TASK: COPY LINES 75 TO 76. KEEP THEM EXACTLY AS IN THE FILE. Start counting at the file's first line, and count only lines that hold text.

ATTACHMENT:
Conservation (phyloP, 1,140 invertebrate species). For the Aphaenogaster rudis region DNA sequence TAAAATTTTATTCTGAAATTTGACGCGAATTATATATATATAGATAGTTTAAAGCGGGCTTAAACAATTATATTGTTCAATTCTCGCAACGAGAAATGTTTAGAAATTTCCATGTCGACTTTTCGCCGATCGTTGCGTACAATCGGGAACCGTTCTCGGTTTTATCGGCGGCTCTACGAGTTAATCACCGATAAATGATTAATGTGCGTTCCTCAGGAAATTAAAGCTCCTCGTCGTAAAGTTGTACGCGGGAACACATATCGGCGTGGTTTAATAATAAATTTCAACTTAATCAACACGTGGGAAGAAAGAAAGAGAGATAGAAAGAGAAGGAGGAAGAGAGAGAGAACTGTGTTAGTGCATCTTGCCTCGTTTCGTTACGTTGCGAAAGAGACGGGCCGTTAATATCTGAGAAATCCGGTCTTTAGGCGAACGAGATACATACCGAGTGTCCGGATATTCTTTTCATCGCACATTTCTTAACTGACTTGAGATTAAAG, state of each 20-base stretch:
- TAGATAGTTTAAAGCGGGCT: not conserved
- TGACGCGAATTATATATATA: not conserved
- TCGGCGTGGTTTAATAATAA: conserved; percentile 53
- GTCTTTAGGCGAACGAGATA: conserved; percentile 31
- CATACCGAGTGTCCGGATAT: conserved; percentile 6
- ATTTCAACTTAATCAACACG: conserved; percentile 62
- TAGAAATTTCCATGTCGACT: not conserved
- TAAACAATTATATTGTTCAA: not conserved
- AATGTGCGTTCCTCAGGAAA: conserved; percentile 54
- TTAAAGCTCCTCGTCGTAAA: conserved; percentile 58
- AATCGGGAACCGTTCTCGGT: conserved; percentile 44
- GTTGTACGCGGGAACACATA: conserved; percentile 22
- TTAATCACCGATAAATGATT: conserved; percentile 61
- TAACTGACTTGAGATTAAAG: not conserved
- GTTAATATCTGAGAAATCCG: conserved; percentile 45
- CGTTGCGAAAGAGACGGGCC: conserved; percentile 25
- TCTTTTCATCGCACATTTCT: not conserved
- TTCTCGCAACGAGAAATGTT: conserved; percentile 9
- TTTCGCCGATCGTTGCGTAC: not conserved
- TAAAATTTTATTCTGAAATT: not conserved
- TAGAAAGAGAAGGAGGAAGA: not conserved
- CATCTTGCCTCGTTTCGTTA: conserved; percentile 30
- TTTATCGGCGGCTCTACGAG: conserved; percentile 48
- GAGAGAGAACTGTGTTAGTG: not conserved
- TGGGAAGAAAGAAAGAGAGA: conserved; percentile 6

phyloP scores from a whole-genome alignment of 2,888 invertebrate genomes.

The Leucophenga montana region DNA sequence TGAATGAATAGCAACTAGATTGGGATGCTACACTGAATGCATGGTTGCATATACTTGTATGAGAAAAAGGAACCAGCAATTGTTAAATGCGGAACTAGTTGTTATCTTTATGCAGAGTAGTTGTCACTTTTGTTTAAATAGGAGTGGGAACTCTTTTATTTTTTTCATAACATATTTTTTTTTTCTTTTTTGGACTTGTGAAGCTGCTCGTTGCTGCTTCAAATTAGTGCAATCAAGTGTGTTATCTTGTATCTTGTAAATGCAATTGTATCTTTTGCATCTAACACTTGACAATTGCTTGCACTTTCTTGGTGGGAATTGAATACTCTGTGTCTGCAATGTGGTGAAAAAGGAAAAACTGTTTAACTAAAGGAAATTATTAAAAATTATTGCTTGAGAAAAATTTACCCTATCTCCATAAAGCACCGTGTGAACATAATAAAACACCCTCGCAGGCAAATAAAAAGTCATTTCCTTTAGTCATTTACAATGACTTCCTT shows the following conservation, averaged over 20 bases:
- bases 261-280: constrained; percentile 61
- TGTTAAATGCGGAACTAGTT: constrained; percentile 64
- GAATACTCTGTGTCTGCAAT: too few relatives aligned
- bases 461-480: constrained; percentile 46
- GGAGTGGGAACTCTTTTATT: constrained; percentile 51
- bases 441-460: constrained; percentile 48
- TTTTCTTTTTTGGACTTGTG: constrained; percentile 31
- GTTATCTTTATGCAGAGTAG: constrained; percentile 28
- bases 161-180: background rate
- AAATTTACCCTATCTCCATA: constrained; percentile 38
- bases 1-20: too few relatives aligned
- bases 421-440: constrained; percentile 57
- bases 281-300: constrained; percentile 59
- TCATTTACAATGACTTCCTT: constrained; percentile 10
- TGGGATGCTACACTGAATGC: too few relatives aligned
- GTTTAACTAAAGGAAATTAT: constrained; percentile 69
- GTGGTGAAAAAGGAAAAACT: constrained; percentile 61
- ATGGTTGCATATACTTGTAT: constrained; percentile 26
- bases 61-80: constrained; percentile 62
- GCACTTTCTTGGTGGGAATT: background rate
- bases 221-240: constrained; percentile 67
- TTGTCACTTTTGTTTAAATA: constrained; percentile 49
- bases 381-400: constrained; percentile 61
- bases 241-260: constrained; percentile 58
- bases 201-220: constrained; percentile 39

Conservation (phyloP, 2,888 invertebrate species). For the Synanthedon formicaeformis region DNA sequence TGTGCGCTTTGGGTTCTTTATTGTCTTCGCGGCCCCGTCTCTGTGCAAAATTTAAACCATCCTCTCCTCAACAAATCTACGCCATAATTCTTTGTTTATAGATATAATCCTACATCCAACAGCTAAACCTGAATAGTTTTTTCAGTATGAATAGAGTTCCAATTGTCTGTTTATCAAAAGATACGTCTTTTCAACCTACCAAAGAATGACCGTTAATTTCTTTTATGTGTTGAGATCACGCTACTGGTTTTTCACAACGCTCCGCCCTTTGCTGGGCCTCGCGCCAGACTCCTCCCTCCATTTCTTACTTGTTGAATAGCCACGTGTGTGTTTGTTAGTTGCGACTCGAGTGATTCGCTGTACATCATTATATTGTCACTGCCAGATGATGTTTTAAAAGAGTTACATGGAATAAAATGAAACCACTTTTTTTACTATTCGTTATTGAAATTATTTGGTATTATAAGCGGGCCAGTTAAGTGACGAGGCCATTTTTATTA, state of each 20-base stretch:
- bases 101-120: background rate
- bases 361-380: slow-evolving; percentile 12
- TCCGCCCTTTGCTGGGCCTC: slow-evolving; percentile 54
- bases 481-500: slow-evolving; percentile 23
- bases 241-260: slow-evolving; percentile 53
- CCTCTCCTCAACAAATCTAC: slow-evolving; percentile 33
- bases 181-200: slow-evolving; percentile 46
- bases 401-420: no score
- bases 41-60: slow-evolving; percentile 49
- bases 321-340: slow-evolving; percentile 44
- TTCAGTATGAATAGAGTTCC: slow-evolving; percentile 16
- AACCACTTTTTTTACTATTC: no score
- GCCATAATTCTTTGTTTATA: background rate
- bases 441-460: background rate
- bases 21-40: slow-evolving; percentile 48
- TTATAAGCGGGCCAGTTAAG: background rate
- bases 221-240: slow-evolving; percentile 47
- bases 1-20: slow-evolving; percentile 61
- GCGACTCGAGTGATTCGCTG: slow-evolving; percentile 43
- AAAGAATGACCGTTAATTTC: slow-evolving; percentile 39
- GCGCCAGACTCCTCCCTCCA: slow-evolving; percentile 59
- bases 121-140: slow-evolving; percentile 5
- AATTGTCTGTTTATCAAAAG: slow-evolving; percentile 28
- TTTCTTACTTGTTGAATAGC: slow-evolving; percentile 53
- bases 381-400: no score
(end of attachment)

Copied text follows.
- GCGCCAGACTCCTCCCTCCA: slow-evolving; percentile 59
- bases 121-140: slow-evolving; percentile 5